“You must be Kaylie! Hi!” The grinning young woman who answered the door was not precisely what Kaylie had been expecting. The name Fox Hollow implied uniforms and scowling adults, maybe even servants or something, not some girl in a sweatshirt and yoga pants. “Um.” Kaylie shifted her backpack from one shoulder to the other and managed a wavering smile. “Hi?” She shook the girl’s extended hand and absolutely nothing weird or paranormal or scary happened. Kaylie didn’t know if she was disappointed or relieved.

“I’m Stephanie; I’ll be your group leader this year,” The girl released Kaylie’s hand and stepped back, opening the door wide so the eleven year old could enter. “Come on in. Welcome to Fox Hollow, we’re so excited you’ll be joining us.” As Kaylie stepped over the threshold the draft brought Stephanie’s scent to her and she froze. “Wait,” she did a double take as if Stephanie might have been switched with someone else, “you’re a werewolf?!” The older girl nodded and laughed. “Wow, you have a good nose on you! Yeah, there are five of us here – well, six now that you’re here.” With that she turned and gestured toward a staircase in the front entry of the house. “Come on, I’ll show you your room.”

As Kaylie followed Stephanie up to the third floor, she craned her neck to take in as much of her new home as possible. Each landing of the staircase entered into a sort of common room from which hallways full of doors branched. In the first common room two teenage girls were playing checkers while a third sat reading on the floor. None of them looked, well, weird, but Kaylie had to remind herself that she didn’t look weird on the outside either… except on full moons. The checkers girls didn’t look up as Stephanie and Kaylie passed, but the reader did; when she flashed them a smile, she had far more pointy teeth than most humans.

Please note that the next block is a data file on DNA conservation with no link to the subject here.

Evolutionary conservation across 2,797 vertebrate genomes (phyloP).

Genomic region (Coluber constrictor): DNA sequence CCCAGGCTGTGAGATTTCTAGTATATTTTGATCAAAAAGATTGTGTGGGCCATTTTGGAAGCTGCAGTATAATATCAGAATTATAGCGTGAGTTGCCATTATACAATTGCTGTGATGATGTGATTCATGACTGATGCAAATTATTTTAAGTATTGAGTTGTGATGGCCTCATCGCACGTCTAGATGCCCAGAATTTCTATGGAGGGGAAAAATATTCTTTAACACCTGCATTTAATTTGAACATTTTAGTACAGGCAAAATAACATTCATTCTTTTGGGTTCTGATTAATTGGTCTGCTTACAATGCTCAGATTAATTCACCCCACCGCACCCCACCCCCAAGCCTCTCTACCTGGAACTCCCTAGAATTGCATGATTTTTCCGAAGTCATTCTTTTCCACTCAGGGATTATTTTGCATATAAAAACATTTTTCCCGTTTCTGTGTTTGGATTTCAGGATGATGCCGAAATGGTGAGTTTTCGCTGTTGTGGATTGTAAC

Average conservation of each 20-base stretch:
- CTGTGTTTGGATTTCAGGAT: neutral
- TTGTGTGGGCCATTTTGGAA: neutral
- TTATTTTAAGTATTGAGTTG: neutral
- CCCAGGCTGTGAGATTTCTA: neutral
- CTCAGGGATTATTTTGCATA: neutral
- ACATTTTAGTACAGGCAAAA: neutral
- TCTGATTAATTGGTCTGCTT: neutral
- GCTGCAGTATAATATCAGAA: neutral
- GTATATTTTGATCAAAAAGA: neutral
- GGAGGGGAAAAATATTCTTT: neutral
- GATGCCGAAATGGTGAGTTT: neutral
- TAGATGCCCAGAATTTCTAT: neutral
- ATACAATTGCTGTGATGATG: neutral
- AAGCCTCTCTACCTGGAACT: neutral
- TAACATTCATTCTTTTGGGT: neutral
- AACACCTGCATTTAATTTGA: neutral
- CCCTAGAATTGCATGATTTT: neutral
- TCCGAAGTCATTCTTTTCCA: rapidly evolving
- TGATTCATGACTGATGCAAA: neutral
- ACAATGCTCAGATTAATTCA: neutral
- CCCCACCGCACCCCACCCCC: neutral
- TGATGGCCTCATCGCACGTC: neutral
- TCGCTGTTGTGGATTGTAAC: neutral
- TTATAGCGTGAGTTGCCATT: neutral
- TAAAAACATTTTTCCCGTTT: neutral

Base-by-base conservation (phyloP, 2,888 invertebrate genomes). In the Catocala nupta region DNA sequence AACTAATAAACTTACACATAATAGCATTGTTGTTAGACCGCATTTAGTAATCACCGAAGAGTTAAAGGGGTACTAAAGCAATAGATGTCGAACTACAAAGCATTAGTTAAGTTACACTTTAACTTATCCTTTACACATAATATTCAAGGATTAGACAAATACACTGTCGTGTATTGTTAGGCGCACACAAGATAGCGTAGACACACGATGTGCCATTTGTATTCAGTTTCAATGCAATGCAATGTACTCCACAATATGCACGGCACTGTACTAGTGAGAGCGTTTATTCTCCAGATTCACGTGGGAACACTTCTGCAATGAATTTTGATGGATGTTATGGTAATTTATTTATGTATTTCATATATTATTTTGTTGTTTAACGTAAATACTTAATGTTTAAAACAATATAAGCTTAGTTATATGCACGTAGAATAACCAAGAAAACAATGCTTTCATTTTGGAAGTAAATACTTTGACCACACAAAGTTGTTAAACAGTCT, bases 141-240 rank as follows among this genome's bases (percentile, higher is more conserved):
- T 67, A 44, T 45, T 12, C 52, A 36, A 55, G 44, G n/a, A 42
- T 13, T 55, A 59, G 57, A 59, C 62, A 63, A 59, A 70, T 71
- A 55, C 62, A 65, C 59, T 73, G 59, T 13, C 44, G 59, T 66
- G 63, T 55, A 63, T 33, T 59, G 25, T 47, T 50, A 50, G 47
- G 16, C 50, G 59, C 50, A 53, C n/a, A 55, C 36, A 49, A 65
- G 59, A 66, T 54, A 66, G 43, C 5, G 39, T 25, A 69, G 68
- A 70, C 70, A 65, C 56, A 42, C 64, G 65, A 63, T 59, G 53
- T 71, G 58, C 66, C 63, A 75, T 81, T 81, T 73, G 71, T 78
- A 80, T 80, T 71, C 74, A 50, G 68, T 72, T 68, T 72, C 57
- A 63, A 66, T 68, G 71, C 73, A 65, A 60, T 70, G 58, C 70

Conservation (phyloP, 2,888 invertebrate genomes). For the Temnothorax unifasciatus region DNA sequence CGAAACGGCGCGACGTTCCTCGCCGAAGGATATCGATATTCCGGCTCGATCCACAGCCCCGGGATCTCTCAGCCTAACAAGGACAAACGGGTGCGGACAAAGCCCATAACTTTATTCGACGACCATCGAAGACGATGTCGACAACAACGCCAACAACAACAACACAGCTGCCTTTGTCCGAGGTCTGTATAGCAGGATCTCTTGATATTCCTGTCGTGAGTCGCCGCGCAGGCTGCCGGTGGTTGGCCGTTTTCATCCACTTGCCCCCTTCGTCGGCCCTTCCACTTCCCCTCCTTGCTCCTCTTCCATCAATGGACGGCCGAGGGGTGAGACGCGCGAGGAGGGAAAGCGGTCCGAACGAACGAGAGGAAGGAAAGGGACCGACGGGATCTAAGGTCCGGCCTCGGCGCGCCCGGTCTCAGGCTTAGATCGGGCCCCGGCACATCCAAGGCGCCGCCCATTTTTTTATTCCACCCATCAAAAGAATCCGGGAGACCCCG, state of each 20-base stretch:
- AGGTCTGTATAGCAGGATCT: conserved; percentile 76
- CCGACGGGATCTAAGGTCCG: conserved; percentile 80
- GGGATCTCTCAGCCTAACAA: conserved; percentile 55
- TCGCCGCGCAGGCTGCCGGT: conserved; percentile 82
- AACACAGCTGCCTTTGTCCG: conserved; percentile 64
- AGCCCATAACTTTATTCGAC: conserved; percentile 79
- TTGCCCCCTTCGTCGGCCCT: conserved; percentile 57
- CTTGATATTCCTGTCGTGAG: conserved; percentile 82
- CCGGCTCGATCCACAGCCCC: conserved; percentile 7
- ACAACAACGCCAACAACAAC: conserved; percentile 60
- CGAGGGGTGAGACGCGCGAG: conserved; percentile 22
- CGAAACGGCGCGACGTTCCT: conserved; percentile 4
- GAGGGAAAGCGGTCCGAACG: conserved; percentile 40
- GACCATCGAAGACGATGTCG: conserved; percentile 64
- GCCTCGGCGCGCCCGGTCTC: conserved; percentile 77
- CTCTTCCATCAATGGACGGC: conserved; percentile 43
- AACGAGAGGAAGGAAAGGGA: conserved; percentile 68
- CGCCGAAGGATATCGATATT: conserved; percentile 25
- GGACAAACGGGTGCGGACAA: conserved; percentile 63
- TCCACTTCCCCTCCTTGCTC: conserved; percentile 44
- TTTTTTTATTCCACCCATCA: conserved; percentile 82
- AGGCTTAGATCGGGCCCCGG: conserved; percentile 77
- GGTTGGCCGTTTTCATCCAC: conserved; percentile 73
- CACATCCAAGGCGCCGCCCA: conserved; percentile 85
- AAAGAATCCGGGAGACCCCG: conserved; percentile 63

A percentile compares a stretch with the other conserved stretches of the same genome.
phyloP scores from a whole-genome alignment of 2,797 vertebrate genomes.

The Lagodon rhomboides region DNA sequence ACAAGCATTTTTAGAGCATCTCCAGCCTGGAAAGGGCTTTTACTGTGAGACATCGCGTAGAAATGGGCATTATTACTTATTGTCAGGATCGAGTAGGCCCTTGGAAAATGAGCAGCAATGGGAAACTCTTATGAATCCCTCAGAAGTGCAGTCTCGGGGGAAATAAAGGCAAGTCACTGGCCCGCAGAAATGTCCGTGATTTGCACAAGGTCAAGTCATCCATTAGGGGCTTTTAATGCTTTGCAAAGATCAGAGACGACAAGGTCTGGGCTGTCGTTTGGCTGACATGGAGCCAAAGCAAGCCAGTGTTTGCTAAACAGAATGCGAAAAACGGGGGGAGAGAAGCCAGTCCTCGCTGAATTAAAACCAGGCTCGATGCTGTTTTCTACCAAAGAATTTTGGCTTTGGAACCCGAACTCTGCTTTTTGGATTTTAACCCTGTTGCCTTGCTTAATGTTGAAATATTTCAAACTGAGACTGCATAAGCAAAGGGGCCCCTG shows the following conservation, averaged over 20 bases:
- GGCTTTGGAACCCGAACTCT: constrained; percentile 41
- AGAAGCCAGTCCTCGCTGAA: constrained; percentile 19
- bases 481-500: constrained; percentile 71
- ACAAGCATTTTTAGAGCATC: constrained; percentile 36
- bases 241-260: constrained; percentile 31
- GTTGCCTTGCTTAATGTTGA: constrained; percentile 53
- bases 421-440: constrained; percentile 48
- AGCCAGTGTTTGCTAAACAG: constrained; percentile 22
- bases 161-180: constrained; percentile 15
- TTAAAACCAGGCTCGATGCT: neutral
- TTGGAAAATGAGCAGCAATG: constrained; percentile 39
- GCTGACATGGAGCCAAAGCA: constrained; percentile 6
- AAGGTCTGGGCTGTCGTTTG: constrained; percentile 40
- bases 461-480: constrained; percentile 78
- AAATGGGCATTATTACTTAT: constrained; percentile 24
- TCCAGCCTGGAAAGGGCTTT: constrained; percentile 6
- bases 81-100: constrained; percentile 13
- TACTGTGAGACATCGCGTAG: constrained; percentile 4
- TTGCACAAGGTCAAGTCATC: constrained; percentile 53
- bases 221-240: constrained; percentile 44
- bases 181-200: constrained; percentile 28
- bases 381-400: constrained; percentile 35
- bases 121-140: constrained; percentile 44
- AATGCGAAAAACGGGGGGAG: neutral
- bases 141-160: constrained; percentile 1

“Your room will be on the third floor,” Stephanie explained as they reached the landing. “You’ll have a roommate every year, but since you’re coming late in the season you’ve already been assigned someone. Her name is Maddy, she’s super nice. I think you guys will love each other.” They passed through the common room and headed down the hallway. Kaylie sneaked quick glances into any of the open doorways, eager to see more of the kids she would be living with. As she passed one open door, though, she caught the gaze of an older teenage girl. She was utterly beautiful – straight platinum hair, flawless pale skin, skinny and fit – but when she caught sight of Kaylie she scowled in disgust and turned away. “Eww,” she could be heard commenting to someone out of sight, “another werewolf? I swear they were way pickier about their students when my mom went here.”

Kaylie stopped dead in her tracks. Stephanie kept walking for a beat or two, then stopped and glanced back at the girl’s queasy face. She sighed and knelt down next to her. “Don’t let Amber get to you,” she said, quiet yet firm. “I promise not all the vampires here are so stuck up. She’s just… old blood. And wants to make sure everyone knows it.” She knuckled Kaylie gently on the arm. “Don’t worry, you’re gonna love it here.” She rose and held out her hand. Normally Kaylie would never hold an adult’s hand – she wasn’t a baby anymore! – but in that moment she needed the firm tether to keep her from falling into fear’s clutches. She gripped Stephanie’s hand and they walked the last stretch to a closed door.